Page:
“I think my best experience was at [Al] Christie’s in comedies. In comedies you do everything; leading ladies just look pretty and stand about.” – Colleen Moore
Photographer: Nickolas Muray
“Not that I ever worked in a furniture shop, or anything like that – but just the same, I can spot a good bed instantly. I always know right away of they have the best springs or if they’re camouflaged.” — Colleen Moore
Photo: Charles Sheldon
At the Ambassador Hotel in 1922.
“The flapper has charm, good looks, good clothes, intellect and a healthy point of view.” – Colleen Moore
“I believe the idea that flappers of today are worse than those of previous generations is due chiefly to the enormous amount of publicity given them these days. I sincerely believe that at heart they are no different.” — Colleen Moore
Her Wild Oat (1927). Directed by Marshall Neilan.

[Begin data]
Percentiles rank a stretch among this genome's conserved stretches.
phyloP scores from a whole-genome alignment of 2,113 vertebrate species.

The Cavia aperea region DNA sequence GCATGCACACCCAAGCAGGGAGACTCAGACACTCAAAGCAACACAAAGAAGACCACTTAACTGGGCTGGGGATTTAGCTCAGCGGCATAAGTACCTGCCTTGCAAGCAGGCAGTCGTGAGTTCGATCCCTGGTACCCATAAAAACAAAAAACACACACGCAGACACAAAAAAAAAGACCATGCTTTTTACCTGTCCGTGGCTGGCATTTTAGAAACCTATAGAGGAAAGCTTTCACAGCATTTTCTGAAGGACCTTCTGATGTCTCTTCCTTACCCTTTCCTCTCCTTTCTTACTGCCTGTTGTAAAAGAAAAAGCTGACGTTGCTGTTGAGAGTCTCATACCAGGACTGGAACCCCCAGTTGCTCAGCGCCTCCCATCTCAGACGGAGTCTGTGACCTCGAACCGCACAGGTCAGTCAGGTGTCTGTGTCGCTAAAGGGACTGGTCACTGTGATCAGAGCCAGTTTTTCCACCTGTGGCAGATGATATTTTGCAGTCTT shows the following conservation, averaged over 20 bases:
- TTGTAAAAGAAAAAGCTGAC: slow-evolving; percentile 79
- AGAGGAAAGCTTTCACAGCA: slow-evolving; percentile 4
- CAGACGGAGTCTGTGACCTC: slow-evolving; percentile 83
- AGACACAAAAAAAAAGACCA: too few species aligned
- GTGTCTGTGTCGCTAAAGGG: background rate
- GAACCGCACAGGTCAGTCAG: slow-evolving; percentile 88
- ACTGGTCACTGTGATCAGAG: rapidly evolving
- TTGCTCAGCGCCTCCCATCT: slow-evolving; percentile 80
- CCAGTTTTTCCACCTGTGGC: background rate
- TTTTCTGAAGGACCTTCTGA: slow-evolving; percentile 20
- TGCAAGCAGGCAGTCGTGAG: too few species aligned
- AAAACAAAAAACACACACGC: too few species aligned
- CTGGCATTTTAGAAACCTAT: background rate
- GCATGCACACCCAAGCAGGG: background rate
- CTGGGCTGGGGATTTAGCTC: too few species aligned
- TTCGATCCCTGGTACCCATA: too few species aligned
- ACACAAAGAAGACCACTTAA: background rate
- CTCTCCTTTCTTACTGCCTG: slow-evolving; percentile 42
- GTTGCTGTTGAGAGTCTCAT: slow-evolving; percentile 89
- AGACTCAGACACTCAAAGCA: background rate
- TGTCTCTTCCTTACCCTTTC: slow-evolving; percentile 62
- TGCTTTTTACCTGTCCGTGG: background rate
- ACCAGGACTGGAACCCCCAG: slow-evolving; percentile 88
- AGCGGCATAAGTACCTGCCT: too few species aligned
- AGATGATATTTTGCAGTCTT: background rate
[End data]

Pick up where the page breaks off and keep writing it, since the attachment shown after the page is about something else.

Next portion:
Synthetic Sin (1929)
“Two years ago my motion picture career ended suddenly. Contrary to public opinion, my career ended because I had always planned that it would end when my contract was finished. But most unfortunately for my self-esteem, that contract came to its conclusion at a time when silent picture stars were making their talking picture debuts.
“I made two talking pictures, and both of them were terrible. They would have been terrible silent pictures too, because the stories were weak and meaningless. As a consequence of the two bad pictures, and by abrupt retirement from the screen, people said I had failed in talking pictures.” — Colleen Moore
Source: James M. Fidler (1932)
Photo: George Hurrell